Edith Houghton was born in Philadelphia on February 12, 1912, and according to her, she was “born with a baseball in her hand.”  Her father taught Edith to play and together they often attended local games. At age eight she became the mascot for the local police teams, and at nine she performed hitting and fielding displays before games.  Edith caught the attention of Mary O’Gara who in 1922 formed an all-female team called the Philadelphia Bobbies. So impressed was O’Gara she named Edith her starting shortstop. That was just the beginning though. Her baseball life spanned many decades and included playing, coaching, and scouting. Through the lens of that long career and within the broader historical contexts of her life, it is possible to explore how societal changes effected women’s baseball.

From the popularity of the Bloomer Girls to the acceptance of women’s baseball in the 1920s, to the 1930s when even the origins of baseball were revised to help men claim the game as their own, through World War II, the socially conservative 1950s women’s baseball mirrors the ups and the downs American women experienced in the twentieth century. This paper uses the baseball life of Edith Houghton to show how societal changes aided in the rise, the popularity, the eventual demise and ultimately the erasure of women’s baseball in the United States.

2:30-2:45 p.m.: BREAK

2:45-3:15 p.m.: Michael Ruscoe, “Women on the Ballfield: Breaking Baseball’s Ultimate Barrier”

Major League Baseball is undergoing seismic changes as it seeks broader appeal to an increasingly elusive audience. Rule changes and the game’s recent devotion to analytics, however, have proven inadequate in MLB’s pursuit of this goal. In order to become the best version of itself—one that will most effectively represent and attract 21st century spectators—baseball must shatter its ultimate barrier. For the sake of the game’s future and as a matter of national pride, women ballplayers must be permitted to take the field beside their male counterparts, and this change must happen as soon as possible.

Allowing female athletes on the diamond will bring about the changes that baseball needs to retain its fan base, while allowing the game to be played in a way that satisfies both the casual fan and the die-hard afficionado. It’ll help baseball maintain its rich history of inclusion and diversity, one that has seen innumerable contributions from African-American ballplayers, athletes from around the world, and even differently abled players from Mordecai “Three-Finger” Brown to Jim Abbott. Finally, as a matter of national pride, Major League Baseball must take the lead in this area. The society that saw Jackie Robinson break the color barrier can’t sit idly by and watch as leagues in other countries shatter the gender barrier in the 21st century. Rest assured that someone, somewhere will make this permanent change to the game. That someone must be us, the ones playing and watching the game in the land where it was born.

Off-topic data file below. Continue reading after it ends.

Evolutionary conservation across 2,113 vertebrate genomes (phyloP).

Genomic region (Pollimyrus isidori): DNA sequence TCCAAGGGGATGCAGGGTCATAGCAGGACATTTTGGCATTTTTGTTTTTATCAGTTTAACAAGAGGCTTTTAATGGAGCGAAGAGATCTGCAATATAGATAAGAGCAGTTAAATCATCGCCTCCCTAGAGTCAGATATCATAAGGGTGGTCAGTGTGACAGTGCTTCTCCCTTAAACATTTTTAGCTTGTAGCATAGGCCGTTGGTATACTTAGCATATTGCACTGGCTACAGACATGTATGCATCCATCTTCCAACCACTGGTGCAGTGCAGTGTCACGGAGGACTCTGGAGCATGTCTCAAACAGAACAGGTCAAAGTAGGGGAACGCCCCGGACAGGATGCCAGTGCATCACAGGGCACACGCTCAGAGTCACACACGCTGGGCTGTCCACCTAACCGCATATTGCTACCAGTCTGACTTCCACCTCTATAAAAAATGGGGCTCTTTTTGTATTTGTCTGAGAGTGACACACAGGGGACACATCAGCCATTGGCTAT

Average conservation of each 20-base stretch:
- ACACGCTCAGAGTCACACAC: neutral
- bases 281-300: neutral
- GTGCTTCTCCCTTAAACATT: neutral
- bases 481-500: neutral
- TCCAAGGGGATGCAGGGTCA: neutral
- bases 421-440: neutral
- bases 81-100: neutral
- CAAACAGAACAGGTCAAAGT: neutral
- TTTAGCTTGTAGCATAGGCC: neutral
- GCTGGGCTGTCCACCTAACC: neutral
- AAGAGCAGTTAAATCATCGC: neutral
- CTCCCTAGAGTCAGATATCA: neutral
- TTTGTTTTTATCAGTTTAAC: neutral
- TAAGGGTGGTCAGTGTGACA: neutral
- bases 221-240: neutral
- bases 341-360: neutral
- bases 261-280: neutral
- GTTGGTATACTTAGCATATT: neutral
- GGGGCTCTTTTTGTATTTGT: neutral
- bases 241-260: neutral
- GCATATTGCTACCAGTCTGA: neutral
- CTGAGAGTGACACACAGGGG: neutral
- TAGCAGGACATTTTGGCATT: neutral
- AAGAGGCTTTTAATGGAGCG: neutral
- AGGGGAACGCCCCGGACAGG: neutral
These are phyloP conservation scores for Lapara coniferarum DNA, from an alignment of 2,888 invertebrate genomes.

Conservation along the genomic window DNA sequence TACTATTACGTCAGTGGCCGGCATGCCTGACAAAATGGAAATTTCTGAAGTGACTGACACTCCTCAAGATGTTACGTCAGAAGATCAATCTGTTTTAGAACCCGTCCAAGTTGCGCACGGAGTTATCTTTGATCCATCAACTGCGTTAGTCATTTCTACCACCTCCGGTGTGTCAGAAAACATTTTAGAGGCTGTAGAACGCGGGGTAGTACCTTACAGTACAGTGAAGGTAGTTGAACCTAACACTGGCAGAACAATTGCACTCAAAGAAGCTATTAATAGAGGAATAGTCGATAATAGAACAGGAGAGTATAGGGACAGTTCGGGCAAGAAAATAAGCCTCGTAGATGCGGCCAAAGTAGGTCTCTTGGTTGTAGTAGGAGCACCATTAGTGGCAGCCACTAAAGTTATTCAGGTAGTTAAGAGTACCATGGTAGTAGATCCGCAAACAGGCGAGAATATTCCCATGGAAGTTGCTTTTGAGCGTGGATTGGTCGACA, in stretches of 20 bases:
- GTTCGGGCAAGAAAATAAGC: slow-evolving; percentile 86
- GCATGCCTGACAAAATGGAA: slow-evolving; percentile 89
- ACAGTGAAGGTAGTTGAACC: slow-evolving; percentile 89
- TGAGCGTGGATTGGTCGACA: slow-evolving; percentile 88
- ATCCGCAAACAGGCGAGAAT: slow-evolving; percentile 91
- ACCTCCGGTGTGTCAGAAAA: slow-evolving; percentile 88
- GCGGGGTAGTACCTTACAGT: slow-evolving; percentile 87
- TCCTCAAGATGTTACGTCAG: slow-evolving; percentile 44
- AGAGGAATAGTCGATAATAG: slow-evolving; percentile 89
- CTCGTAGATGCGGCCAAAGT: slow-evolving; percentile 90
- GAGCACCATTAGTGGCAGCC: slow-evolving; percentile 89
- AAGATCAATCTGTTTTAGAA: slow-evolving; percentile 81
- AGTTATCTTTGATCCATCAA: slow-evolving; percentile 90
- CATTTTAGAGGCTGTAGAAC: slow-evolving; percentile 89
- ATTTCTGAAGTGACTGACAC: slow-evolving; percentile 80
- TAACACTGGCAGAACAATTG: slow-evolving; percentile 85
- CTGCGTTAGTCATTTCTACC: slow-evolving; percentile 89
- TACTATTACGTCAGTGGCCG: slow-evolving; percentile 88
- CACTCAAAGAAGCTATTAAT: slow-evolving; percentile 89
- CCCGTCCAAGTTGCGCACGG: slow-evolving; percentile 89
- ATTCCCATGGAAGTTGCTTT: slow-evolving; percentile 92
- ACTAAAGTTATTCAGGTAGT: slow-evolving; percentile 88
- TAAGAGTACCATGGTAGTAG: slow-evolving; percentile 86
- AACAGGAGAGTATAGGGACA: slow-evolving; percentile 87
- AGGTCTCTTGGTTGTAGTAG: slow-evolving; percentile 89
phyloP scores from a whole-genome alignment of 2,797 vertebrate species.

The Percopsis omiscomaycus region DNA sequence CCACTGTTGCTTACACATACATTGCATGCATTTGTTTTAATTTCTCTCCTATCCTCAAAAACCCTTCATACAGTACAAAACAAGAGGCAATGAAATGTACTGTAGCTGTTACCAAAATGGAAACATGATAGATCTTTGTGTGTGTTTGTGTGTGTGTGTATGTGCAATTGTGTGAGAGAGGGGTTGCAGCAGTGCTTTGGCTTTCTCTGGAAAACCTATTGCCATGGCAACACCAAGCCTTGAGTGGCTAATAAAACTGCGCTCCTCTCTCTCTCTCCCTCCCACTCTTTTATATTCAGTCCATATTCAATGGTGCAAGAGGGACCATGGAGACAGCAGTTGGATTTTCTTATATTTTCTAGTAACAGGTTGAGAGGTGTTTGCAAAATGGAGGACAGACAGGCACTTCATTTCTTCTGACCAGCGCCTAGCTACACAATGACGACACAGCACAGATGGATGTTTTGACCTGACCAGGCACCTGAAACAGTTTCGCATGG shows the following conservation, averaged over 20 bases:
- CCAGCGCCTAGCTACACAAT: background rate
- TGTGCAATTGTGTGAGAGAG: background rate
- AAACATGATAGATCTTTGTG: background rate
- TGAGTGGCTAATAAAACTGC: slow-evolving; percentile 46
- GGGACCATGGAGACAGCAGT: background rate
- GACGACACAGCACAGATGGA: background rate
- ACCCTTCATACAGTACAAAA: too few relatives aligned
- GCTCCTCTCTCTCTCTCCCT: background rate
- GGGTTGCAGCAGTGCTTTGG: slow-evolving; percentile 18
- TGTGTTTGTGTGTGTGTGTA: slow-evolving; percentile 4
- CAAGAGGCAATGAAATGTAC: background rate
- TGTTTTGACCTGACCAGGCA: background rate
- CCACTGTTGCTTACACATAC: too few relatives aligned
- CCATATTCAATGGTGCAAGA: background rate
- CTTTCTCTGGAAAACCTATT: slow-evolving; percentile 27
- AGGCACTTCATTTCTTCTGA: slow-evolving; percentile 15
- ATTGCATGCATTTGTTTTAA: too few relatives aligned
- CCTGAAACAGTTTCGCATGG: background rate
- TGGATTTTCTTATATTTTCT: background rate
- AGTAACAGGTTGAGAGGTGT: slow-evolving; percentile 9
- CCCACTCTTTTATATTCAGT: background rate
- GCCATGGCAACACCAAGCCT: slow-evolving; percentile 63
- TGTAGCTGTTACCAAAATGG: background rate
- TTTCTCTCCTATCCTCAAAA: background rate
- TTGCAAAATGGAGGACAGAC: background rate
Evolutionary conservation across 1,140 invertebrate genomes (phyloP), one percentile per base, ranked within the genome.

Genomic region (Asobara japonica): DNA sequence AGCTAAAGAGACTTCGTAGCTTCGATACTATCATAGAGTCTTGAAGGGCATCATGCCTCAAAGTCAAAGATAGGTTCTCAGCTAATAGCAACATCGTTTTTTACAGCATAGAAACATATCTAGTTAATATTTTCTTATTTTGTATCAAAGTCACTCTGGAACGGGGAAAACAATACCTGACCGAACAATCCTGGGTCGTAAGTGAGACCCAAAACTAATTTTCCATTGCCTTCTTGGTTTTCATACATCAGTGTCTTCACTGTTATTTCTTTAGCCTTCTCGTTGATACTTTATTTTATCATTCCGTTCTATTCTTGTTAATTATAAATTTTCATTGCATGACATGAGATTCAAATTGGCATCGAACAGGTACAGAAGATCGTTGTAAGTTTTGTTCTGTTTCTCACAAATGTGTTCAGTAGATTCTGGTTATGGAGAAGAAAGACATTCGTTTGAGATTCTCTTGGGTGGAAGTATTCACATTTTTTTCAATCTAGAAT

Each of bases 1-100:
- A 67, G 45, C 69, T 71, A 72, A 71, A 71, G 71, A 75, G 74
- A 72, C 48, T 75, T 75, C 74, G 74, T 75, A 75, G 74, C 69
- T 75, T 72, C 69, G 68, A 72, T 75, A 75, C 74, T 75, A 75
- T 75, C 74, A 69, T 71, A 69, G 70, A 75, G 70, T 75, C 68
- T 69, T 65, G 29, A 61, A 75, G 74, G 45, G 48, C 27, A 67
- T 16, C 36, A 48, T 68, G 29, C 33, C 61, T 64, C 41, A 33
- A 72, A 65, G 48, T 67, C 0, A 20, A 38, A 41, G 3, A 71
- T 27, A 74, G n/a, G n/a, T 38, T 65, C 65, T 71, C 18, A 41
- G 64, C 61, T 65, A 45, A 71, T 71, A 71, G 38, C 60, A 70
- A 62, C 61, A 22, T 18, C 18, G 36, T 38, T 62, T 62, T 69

This paper will give historical context to the idea of allowing women to play major league baseball. It will reveal how their inclusion will enhance a sport struggling to retain a grip on its audience. Finally, it will show how the inclusion of women in baseball will bolster America’s standing in the world, propelling the sport into a position of dominance for generations to come while still maintaining its finest traditions. In the stands, in the front offices, and on the field, women are the future of this sport. Move over Casey—it’s time to give Kasey her turn at bat.

Michael Ruscoe is a writer, editor, teacher, journalist, SABR member, and lifelong baseball fanatic. He’s the author of the book Baseball: A Treasury of Art and Literature and the paper “The Bad Guys Wore Blue: The 1986 Mets, the Elements of Story, and Why We Watch Sports,” which was presented at Hofstra University’s conference on the 50th anniversary of the New York Mets. Ruscoe lives in central Connecticut, where he and his cat Doc root for the Mets and the Hartford Yard Goats.

3:15-3:45 p.m.: Cathy Headley and Joanna Mladic, “Breaking Barriers at Rockford University: Looking Back to Look Forward”

Through this journey, the history of athletics and wellness at Rockford University, we hope to unearth a relationship between Rockford Female Seminary, Rockford College and the AAGBL league.  We feel with the locale, Rockford Female Seminary and later Rockford College located downtown on the Rock River was close to Beyer Stadium, a connection may be revealed.

Anna Peck Sill was a pioneer of her time, raising funds to start building the college downtown Rockford.  Anna Peck Sill (Principal from 1849-1883) broke barriers through her persistence and resilience as a teacher and administrator at Rockford Female Seminary.  “Throughout the rest of her life, whether teaching or administering Rockford Female Seminary, she battled against poverty, ill health, and obscurantism to overcome the sexual barriers to higher education.” Mary Ashby Cheek served as the president of Rockford College 1937-1954 during the boom of the AAGBL and the Rockford Peaches.  We will be researching the archives at Midway Village, scrapbooks and yearbooks, and interviewing souls.